Economic Castles

by Sala Kannan

Berkshire Hathaway’s shareholder meeting was not what I expected at all. We lined up outside the Qwest center in Omaha at 6.30 am. About 200 people were already there. When the doors opened at 7am, the crowd rushed in to get the best seats.

Inside the Qwest center, was something I never expected – the biggest sales campaign I’ve ever witnessed. There was an electronic screen running all around the stadium. And it constantly scrolled names of companies Buffett owns. Fruit of the Loom, Shaw, Dairy Queen, Helzberg diamonds. And on the other side of the stadium was a huge BUD banner – Buffett’s latest addition.

The event started with a very entertaining company video with a Wizard of Oz theme. Buffett was Dorothy and Arnold Schwarzenegger was the cowardly lion. “Please don’t raise interest rates,” he pleaded to Alan Greenspan, the Wizard, “I am trying to balance a budget in Cali-fonya”.

After the video, Buffett and Munger walked. “They both look alike,” I thought. Same hair and similar glasses. Almost like he had read my mind, the first thing Buffett said was “I’m Warren, he’s Charlie.” The crowd broke into laughter.

Almost immediately, Buffett announced an upcoming acquisition. He said it will be in the insurance industry and the transaction is worth about a million dollars. However, he did regret that they were not putting more money to use. He said they were sitting on $44 billion in cash and wished they could buy something bigger. “The check will clear, I assure you,” Buffett joked, “Right now we have more money than brains.”

When asked about the fiscal deficit, Buffett said, “We’re like an incredibly rich family that owns so much land they can’t travel to the ends of their domain. And they sit on the front porch and consume a little bit of everything that comes in, all the riches of the land, and they consume roughly 6 percent more than they produce. And they pay for it by selling off land at the edge of the landholdings that can’t see. They trade away a little piece every day or take out a mortgage on a piece.

“That scenario couldn’t end well. And we, also, keep consuming more than we produce. It can go on a long time. The world has demonstrated a diminishing enthusiasm for dollars in the last few years as they get flooded with them – every day there’s $2 billion more going out than in. I have a hard time thinking of any outcome from this that involves an appreciating dollar”.

He also said, “rich as we are, strong as this country is, something will happen.” He said our trade policy would have important consequences. Buffett felt that we are in a world where the assets of the world are managed by an “electronic herd,” which can make split second million-dollar decision by the press of a key. He said some exogenous event could cause a stampede by that herd.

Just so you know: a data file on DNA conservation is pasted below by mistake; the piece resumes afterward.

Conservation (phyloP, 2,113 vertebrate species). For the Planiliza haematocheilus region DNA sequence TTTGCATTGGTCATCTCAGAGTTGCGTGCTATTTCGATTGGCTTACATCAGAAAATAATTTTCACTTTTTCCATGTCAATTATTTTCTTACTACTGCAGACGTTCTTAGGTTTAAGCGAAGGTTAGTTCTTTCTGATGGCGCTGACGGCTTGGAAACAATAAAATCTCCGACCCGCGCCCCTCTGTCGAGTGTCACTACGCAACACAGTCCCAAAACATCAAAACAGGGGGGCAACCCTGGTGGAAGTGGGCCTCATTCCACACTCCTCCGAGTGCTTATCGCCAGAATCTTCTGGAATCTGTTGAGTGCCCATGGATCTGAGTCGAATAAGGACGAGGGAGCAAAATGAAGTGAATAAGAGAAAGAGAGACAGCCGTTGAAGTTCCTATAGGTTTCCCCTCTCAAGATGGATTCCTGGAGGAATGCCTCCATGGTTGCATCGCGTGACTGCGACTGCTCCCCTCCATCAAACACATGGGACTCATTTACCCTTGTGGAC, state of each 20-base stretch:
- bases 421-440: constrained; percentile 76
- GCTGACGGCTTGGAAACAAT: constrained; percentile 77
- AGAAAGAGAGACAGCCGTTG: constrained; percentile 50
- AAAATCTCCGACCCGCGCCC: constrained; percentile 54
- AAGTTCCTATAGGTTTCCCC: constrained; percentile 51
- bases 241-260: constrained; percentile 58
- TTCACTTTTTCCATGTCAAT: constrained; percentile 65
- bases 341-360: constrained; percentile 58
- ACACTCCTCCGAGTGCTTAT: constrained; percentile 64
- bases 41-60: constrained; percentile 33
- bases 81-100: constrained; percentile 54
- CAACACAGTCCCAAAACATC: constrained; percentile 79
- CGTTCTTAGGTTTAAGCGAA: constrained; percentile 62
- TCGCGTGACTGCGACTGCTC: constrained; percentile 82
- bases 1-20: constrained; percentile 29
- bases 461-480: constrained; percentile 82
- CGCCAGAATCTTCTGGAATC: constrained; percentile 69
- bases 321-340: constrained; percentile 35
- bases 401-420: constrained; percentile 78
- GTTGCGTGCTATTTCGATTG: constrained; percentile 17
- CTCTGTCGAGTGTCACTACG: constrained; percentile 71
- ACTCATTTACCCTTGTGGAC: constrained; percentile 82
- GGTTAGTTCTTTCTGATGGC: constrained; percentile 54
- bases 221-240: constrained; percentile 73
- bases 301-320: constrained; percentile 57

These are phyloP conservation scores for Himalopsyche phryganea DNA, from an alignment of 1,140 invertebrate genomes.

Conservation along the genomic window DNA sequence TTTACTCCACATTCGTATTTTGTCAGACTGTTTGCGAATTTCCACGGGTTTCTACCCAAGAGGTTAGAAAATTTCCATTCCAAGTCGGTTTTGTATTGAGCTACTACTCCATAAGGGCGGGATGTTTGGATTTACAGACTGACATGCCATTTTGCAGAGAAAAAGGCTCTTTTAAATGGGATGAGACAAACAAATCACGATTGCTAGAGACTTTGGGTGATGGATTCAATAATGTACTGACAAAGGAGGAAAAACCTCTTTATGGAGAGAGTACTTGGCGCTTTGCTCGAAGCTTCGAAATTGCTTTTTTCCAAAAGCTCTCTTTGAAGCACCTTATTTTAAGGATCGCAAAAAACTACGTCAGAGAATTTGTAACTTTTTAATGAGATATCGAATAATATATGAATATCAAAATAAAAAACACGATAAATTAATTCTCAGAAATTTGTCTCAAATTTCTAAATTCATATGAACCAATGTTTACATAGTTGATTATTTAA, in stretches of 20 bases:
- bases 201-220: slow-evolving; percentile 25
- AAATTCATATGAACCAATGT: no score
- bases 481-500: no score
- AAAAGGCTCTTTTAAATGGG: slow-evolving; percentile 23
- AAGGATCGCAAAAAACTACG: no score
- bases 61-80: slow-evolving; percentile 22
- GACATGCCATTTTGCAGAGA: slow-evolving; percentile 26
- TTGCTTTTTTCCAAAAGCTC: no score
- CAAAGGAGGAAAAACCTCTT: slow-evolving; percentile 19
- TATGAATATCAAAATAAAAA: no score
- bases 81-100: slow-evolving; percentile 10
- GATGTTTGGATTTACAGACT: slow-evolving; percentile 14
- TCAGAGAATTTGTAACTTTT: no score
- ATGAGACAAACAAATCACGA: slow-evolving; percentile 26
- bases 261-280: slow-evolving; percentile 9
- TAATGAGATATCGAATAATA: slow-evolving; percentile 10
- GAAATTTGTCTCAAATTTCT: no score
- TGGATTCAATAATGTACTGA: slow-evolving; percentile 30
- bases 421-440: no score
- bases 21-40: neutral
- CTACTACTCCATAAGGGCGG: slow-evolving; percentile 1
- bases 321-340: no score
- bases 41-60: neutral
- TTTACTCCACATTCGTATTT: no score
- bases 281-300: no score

Buffett turned to Munger to ask what he thought the end would be.

“Bad,” came the answer.

When asked about real estate, Buffett said real estate prices are rising far faster than construction costs and that can have “pretty serious consequences.” He said a home purchase signifies somebody’s savings. And generally when an asset price goes up it is more difficult to get financing. Today the opposite is true.

Buffett cited the greater fool theory. He said when people invest in real estate for asset appreciation – even if the price is silly [high], a bigger fool will pay that amount.

“People go crazy in economics periodically, in all kinds of ways. Residential housing has different behavioral characteristics, simply because people live there. But when you get prices increasing faster than the underlying costs, sometimes there can be pretty serious consequences.”

Buffett also hinted that if the real estate bubble bursts, it would be a good thing for Berkshire because he can buy real estate stocks for a bargain.

Munger shared Buffett’s concerns about real estate, “There are some extreme housing price bubbles going on.”

On gold, both Buffett and Munger made their dislike for the yellow metal very clear.

“We are not enthused about gold,” Buffett said. He prefers an asset that is “useful.” He said gold has very little economic utility and prefers commodities that have an economic effect – like oil.

“Gold is a dumb investment,” Munger cut in.

Someone asked if the United States is a castle with a huge moat. Buffett said in the last 215 years the United States has had a remarkable share of the world’s wealth. But it is not an economic castle anymore. “I think it will decline,” he said.

Buffett feels the rest of the world is catching on, and while our castle might grow in size, there will also be other castles around us. “Which is good for us and the rest of the world,” he said.

Munger added to this by saying there is no point in being a rich nation if we have lost out relative position in the world. He expects Asia to do “amazingly well.”

At the end of the meeting, everyone flocked downstairs to the shopping area. This section of the auditorium was filled with booths and stalls of Buffett’s companies. Everything from See’s Candies to Fruit of the Loom underwear was represented.

The masterful salesman he is, Buffett asked the crowd to go downstairs and shop. “It is good for your digestion.” Then he added, “Even if it’s not, it will be good for my digestion.”